Learning about the birds and the bees is undeniably a daunting yet important task. It is also one, which no country’s education system seems to have mastered.
Let’s talk about sex! This may have been one of your least favorite sentences throughout middle school and high school. In reality, all the talk about sex that is happening outside the classroom, in the lives of adolescents, is what promotes many of the widely believed misconceptions about sexual health.
Quality sexual education is imperative to a society of young adults making smart sexual health decisions and valuing consent in college where hookup culture can be prevalent. Adolescents making safe and smart decisions in their sex lives come from having reliable information on protecting themselves and their partners.
With such variations even among respective schools, it is no wonder sex education differs vastly from country to country. Sex and relationships are a huge part of many people’s lives; in fact, none of us would be here without it. Its absence in the curriculum, therefore, can have detrimental effects.
How Different Countries Deal with the Subject of Sex Education?
Every country has its flaws with sex education, yet some may have more alarming consequences than others. In this article, I would like to take you around the world and show how different countries deal with the subject of sex education:
The Women, Family and Community Development Ministry in Malaysia have called for better sex education. Currently, sex education is integrated into subjects such as Moral and Islamic studies, science, and biology. The basis of sex education revolves around abstinence.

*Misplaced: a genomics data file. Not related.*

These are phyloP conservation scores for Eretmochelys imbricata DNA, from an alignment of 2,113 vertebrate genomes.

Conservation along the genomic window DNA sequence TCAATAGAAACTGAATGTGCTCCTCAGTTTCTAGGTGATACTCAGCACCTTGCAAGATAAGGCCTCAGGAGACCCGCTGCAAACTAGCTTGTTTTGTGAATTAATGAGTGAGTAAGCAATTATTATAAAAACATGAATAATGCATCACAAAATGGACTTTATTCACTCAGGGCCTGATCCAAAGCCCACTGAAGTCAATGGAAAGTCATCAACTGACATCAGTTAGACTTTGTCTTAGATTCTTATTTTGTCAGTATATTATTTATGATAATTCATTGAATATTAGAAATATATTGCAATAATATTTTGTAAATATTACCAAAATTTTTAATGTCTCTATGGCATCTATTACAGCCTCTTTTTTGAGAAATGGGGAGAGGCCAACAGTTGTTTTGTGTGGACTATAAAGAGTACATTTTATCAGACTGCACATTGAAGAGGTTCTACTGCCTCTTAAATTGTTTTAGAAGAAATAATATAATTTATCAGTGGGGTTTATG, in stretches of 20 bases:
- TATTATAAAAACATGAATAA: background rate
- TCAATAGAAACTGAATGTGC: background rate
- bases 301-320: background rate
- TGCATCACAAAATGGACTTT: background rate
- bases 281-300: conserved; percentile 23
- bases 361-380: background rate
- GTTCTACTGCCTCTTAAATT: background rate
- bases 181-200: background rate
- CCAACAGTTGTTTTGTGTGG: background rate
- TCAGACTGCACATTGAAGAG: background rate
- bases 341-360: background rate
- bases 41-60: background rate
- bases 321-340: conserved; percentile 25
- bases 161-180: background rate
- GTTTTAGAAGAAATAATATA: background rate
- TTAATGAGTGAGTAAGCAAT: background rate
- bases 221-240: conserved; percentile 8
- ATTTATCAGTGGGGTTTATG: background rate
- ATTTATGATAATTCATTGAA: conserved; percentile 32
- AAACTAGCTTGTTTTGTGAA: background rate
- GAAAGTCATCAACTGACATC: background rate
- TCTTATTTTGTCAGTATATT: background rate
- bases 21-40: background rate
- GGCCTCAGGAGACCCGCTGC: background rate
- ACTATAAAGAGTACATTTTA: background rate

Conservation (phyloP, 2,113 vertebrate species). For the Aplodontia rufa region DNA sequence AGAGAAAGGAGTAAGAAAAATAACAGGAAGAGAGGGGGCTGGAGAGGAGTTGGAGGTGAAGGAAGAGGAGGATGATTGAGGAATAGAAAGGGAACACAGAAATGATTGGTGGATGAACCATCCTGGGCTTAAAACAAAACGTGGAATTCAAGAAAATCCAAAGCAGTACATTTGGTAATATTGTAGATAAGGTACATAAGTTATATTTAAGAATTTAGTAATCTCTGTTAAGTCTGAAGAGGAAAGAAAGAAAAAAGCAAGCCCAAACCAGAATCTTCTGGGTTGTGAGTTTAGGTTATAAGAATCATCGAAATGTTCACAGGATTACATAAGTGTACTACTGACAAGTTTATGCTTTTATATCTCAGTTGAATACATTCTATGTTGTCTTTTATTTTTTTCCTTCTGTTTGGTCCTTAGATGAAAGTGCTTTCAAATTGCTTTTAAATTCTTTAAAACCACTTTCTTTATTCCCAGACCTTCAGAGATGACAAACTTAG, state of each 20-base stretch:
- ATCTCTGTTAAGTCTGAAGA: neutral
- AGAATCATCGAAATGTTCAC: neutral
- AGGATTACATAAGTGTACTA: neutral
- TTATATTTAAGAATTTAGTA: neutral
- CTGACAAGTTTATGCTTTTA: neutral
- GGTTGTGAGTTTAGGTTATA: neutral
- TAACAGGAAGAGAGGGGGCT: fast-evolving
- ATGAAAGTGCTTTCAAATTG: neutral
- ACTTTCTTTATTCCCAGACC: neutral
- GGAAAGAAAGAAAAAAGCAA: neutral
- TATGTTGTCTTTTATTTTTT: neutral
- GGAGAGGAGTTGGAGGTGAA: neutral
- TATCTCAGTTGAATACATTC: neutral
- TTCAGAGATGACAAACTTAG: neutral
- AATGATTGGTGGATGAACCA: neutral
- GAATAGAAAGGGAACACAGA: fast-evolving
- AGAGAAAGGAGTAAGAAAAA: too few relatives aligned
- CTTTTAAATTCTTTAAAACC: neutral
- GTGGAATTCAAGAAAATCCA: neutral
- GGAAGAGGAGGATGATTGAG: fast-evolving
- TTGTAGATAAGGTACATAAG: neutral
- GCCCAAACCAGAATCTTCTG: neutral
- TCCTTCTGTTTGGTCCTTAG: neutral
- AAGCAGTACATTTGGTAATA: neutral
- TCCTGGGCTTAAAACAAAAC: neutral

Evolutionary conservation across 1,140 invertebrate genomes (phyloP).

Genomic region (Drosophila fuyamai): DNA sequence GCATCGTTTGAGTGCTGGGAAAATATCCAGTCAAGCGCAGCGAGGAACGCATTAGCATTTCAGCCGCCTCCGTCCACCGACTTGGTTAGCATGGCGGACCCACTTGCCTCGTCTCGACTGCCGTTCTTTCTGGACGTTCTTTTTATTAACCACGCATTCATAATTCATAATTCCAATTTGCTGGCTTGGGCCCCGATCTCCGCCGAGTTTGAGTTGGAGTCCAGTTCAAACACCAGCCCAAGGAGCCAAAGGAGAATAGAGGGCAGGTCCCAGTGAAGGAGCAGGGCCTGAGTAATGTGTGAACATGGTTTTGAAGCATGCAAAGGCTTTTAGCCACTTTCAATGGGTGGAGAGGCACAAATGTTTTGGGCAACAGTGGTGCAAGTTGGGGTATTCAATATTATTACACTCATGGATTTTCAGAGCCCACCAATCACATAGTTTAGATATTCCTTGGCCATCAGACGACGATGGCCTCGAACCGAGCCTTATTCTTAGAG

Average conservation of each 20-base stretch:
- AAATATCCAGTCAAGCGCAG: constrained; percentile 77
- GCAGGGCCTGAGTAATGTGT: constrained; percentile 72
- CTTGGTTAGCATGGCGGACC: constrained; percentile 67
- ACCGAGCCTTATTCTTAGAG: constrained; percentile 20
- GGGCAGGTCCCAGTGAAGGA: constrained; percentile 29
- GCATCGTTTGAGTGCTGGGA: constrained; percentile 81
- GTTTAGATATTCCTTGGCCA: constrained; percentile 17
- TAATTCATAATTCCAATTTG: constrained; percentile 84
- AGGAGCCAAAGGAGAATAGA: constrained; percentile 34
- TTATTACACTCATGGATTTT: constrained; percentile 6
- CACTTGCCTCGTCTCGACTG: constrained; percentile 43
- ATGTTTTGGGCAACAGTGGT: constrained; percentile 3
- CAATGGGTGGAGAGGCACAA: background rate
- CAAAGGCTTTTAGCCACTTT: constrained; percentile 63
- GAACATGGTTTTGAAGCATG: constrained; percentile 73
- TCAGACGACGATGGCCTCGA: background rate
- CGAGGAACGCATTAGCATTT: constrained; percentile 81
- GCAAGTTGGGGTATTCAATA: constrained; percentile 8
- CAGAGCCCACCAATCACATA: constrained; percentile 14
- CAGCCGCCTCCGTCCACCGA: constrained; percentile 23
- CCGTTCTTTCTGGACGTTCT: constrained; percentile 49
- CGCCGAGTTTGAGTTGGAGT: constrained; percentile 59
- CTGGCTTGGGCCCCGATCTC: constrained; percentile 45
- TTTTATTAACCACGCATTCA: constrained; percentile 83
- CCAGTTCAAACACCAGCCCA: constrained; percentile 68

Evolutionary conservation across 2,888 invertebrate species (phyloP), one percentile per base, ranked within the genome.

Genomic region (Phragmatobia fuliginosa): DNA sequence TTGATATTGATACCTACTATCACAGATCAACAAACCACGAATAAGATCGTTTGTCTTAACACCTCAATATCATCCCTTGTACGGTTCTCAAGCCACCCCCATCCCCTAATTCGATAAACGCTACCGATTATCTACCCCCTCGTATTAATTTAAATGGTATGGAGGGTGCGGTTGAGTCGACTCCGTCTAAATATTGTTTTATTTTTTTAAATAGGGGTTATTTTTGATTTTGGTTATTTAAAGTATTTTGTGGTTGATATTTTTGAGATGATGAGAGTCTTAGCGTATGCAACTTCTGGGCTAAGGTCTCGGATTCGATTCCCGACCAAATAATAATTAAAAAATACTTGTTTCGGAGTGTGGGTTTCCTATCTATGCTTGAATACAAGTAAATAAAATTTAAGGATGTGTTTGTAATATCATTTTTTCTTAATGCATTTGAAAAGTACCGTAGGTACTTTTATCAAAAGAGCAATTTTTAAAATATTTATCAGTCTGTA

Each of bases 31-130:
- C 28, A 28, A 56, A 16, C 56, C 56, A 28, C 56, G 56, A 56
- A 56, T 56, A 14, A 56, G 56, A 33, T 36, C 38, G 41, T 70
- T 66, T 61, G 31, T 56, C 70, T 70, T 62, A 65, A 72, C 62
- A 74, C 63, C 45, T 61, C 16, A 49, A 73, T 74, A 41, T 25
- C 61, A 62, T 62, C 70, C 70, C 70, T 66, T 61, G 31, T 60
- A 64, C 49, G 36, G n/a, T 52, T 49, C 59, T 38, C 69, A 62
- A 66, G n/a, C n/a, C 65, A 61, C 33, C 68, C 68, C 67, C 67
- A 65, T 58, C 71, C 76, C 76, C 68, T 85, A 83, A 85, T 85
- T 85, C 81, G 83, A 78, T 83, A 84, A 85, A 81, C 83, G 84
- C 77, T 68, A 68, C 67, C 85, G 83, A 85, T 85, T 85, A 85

It also focuses on the biological aspect of sex, ignoring many other crucial facets like consent, emotional wellbeing, and contraception. Children, especially those who attend religious schools, are not prepared for the real world.
The Dutch are famously liberal. The general ethos in the Netherlands is that sexuality is a natural part of human life and should be taught as such.
All children aged four and older must receive age-appropriate sex education. Often, this education emphasizes building respect for their bodies and sexuality, as well as their peers’. One of their first lessons is on consent. Everything, ranging from contraception to relationships, STIs to pleasure is taught in apt detail. As a result of their extensive program, the country’s teenage pregnancy rate is very low.
It may come as no shock that the British are rather reserved in how they talk about sex. While sex education is now compulsory in all schools, the guidelines are relatively thin.
Sex education is incorporated into the curriculum through Personal, Social, Health, and Economics Education (PSHE), yet this varies vastly between schools. In a revolutionary step taken by the government, all children in secondary school education are taught age-appropriate material about sex, and sexual and emotional relationships.
Chinese sex education is often very reductive or even completely absent. With the number of abortions and contractions of sexually transmitted diseases (STIs) rising at an alarming rate, change must be introduced.
Sex education is not compulsory in China, which leads to gaps in children’s understanding of sex, as they enter adulthood. Allegedly, a Chinese couple laid next to each other in bed for three years trying to get pregnant.
Many Chinese universities have installed vending machines selling home testing kits for HIV to students. Additionally, some schools have been battling taboo by using sex education textbooks. While designed to tackle the problem, the books sparked uproar from parents and were quickly removed from schools.
Much like China, in India, sex education is not compulsory in schools. The statistics are shocking: a disturbing 53 per cent of children between the ages of five and 12 have been subjected to sexual abuse. India has the fastest-growing population in the world and one of the highest rates of HIV infection. According to The Times Of India, more than 50 per cent of girls in rural India are unaware of the concept of menstruation.